I recall your sharing the story in class about the disabled student.  It always stuck in my mind because traditionally I’ve rushed to other’s aid before without asking.  Today I instead might ask, “Would you care for any help?” before just assuming.  I’m not sure about others, but many years ago if I ever fell my first thought used to be, “Did anyone see this?”  I try to remember that perhaps some people might be initially embarrassed by a fall, which is kind of sad, really. But mean people do laugh at that sort of thing, whereas I cringe and worry when anyone falls down.

    I really don’t care what anyone thinks if I fall, but I used to worry a lot about what people thought of me.  The last time I fell in public a lot of people saw me, and a giant pumpkin I was carrying went rolling down the drive.  It was so comically absurd I couldn’t stop laughing.  No one asked to help me as I quickly got up and chased the pumpkin in front of a line of parents in the school carpool area.  I laughed until I had tears running down my face.  I felt mostly relieved I didn’t have to deal with anyone helping me in that moment.  

    I’ve adopted the attitude that people should hold doors open for people.  This idea that women are too helpless to open a door, pull out their own chair, or open a car door typically annoys me.  That makes me feel like I’m being treated like a helpless child more than anything. Over the years I noticed out in public my son would hold doors open for anyone walking up to it if he was passing through first, so that always made me proud of him.  He was already there so would hold it open for anyone else nearby simply as a matter of convenience for them.  I know someone today who constantly opens my car door first and it drives me up the wall because I’m extremely independent.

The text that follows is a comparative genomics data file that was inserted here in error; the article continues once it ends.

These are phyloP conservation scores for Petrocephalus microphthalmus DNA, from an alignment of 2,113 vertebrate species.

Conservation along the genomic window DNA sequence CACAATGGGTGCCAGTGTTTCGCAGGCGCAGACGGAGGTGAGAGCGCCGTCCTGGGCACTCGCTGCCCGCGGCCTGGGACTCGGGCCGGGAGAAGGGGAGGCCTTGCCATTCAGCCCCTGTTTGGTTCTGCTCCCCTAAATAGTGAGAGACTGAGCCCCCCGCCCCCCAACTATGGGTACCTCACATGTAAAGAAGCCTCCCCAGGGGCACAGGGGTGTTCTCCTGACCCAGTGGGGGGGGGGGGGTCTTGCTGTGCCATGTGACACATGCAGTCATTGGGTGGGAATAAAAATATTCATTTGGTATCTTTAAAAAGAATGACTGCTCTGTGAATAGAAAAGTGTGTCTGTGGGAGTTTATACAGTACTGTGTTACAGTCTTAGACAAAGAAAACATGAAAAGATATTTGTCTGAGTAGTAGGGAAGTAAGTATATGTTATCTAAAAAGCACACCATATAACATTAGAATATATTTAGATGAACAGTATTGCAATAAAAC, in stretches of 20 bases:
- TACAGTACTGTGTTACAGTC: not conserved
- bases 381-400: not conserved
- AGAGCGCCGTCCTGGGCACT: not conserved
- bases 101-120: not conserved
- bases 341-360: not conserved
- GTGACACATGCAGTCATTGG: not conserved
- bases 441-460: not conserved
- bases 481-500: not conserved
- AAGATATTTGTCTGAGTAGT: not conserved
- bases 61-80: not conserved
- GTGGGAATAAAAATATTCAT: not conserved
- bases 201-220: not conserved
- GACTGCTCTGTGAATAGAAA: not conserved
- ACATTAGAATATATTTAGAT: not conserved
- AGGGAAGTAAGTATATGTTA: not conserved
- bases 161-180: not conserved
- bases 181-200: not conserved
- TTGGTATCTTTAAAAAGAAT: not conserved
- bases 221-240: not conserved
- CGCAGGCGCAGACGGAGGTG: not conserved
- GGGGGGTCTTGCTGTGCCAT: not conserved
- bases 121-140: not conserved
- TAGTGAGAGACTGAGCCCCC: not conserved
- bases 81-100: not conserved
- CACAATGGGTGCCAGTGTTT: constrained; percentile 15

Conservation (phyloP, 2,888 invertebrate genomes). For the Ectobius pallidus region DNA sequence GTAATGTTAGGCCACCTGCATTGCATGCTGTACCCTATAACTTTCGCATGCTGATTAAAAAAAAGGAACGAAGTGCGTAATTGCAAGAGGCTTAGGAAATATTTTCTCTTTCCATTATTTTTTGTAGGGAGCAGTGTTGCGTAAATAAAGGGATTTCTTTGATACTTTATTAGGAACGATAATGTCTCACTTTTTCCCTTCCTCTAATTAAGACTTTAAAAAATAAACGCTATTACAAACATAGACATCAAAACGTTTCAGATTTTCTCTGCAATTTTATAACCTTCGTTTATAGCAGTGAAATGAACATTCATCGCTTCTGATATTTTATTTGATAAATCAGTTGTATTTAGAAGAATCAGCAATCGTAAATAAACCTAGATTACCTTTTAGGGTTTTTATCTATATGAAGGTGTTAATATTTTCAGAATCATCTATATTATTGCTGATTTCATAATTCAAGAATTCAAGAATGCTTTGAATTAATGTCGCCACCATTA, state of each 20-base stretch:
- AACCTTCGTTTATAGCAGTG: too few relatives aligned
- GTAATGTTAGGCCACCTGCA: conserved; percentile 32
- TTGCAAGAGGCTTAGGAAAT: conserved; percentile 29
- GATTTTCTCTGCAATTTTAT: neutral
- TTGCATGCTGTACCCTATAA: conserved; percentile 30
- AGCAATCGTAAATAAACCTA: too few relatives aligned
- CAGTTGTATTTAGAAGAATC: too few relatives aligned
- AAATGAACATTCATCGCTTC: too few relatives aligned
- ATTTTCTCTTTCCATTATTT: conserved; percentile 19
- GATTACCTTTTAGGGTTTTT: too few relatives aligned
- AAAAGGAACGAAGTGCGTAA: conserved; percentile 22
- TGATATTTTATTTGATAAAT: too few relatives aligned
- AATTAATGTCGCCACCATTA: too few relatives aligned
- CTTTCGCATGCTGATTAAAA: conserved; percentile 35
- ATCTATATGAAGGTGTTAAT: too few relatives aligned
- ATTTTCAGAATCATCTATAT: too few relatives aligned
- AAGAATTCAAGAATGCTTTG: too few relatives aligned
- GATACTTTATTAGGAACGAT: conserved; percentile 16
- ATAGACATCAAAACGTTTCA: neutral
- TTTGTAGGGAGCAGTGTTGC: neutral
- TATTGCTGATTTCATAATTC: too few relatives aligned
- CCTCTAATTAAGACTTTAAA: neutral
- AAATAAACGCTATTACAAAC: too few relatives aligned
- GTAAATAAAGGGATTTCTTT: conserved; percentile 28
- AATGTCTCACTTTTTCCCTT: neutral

I also experience, “Let me carry/lift/put that away for you; you’re so small.”  I sense they mean well but this always frustrates me.  I’ve had men just grab heavier items from me, especially while working in a hardware store where female employees are practically invisible and deemed helpless by a lot of male customers.  I’ve moved entire three bedroom third floor apartments by myself with the exception of the heaviest furniture only, and I detest being underestimated.  My response is always the same:  I was a personal trainer for five years and weighed just over 100 lbs.  I spent my day picking up and lugging around 45 lb plates.  I have this.” 

    As for compliments that’s a really tough area today.  I do feel sympathy for men in this respect because damned if you do, damned if you don’t.  As a man I wouldn’t know what to do in that case because every woman is different.  Truthfully, depending on my mood (especially at a hardware store) compliments have either flattered or annoyed me, but the ones that annoyed me always bordered on sexual.  But I do like to give compliments when I’m inspired and they’re always sincere, such as, “Those shoes are fabulous!”